Growing up we pretty much always spent Christmas in the UK – I’m a huge fan of Christmas here, plus I like to save my trips to Greece to Easter and summer (sun tanning and seafood being motivating factors…).
But we did spend a few snowy Christmas’s there when I was younger. As with many European countries, the Christmas season begins on 6 December when St Nicolas is celebrated, and ends on 6 January with the Epiphany (‘Theophania’). Going there some customs were familiar – Christmas trees, tinsel, weird tinny versions of Christmas songs dubbed in Greek – but there are a few things unique to Greek Christmas.
As well as painting small paper boats and leaving them by the door (a nod to Greece’s seafaring history), Christmas is the time of year when the Kallikantzari come out at night. These are mischievous sprites that cause havoc for the 12 days of Christmas. If you want to make sure you don’t lose anything, have an argument with your mother-in-law or break the lid to your new le creuset pot, you need to do the following:
- Put a colander or a sieve on your doorstop. The Kallikantzari are unable to count above two, so they spend the night counting each hole
- Leave a fire burning all night
- Mark your door with a black cross
- Burn some incense
The myth of the Kallikantzari isn’t unique to Greece, there are variations of it in the whole region, in particular in Anatolia where the story becomes a much darker tale about death, memory and lost loved ones. To protect ourselves, we would normally go down the burning incense route (always myrrh and frankincense).
For Christmas each year we always have a turkey and everything that comes with it – brussel sprouts and chestnuts, braised red cabbage, bread sauce, Christmas pudding…This year I’m on cooking duty and I’m religiously following Felicity Cloake’s advice and cannot wait to try out her turkey recipe using muslin cloth to get the skin all crispy. Then we have the usual mince pies, endless chocolate and overflowing bowls of slightly rotting clementines (we’re only really in it for the chocolate).
But for me, the season doesn’t begin until my mum has made ‘kourabiedes’ and ‘melomakarona’. Kourabiedes are ball-shaped almond biscuits similar to shortbread, covered in a dusting of icing sugar. They have basically the same biscuit in Iran called Qurabiya, another example of how so much of the recipes and traditions of Northern Greece are shared in the Balkans and the Middle East. But today I’m going to go through the melomakarona recipe…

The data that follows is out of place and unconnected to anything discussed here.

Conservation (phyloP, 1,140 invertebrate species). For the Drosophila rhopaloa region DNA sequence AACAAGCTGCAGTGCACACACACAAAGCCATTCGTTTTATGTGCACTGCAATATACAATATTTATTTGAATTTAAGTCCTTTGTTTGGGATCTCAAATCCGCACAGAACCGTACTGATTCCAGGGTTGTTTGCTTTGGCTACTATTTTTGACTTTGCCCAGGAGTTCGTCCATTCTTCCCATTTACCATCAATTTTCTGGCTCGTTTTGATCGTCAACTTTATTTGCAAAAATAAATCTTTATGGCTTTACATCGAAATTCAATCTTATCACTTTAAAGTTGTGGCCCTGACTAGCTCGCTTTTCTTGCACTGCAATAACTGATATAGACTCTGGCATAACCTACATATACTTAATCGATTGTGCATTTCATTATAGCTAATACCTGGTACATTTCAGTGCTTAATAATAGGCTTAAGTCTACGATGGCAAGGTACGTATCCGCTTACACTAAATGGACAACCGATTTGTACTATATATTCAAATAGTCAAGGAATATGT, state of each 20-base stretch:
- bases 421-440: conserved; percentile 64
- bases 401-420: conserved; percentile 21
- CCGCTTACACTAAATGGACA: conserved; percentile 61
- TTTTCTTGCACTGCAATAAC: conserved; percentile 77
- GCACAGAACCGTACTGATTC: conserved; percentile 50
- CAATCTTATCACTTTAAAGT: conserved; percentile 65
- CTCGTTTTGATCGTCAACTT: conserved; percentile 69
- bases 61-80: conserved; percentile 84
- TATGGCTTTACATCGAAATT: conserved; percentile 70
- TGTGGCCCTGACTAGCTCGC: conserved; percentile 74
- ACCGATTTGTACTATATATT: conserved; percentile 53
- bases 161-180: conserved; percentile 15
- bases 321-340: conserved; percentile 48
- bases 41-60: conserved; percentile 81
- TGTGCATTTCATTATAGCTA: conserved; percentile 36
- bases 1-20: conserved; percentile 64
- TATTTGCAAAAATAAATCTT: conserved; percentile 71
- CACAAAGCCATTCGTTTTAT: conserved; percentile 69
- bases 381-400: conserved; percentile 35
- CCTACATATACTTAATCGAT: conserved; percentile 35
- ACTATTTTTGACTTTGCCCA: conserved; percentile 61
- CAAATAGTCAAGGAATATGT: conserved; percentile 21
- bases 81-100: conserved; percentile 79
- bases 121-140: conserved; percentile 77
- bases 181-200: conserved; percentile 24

Melomakarona are somewhere between a biscuit and a cake, soaked in honey, with hints of cinnamon, and stuffed and sprinkled with walnuts – classic Greek sweet flavours. This recipe is my great aunt Sophia’s who had a bawdy laugh and a couple of gold teeth and was a wonderful cook, making legendary spinach pies and dolmades (stuffed vine leaves) as well as these biscuits.
Makes around 30 biscuits – this is a lot as they’re quite big! Leaves you with enough to share out as gifts/eat until you’re sick.
for the dough:
2kg wheat flour
2tsp baking powder
1tsp baking soda
250g caster sugar
400ml olive oil
150ml fresh orange juice
Zest of one orange
for the syrup:
500g caster sugar
100g chopped walnuts
1tsp ground cinnamon
Preheat the oven to 180 degrees. Brush a couple of baking pans with olive oil.
Sift the flour, baking powder and baking soda into a bowl, twice.
In a separate bowl, mix the sugar, olive oil, orange juice, orange zest and brandy.
Combine the wet and dry ingredients.
Shape the dough into balls the size of a golf ball, lay them on the greased baking trays and press down lightly. It’s good to do this with a fork as the grooves will collect pools of honey…
Bake for 30 minutes.
Meanwhile, prepare the syrup by putting the ingredients in a pan and simmering gently for five minutes.
Once the cookies are baked, place them in a bowl while they’re still warm and pour the syrup all over them. Set the bowl aside for 15 minutes.
Remove the cookies and lay them out on a tray.
Sprink with more walnuts and more cinnamon.
As well as traditional rituals we also have a few we’ve made up, such as the annual curry on Boxing Day to the ever-essential too many drinks on Christmas Eve. Whichever way you choose to consume your 7000+ calories (apparently our average intake in the UK...), I hope it’s a merry and restful day for you.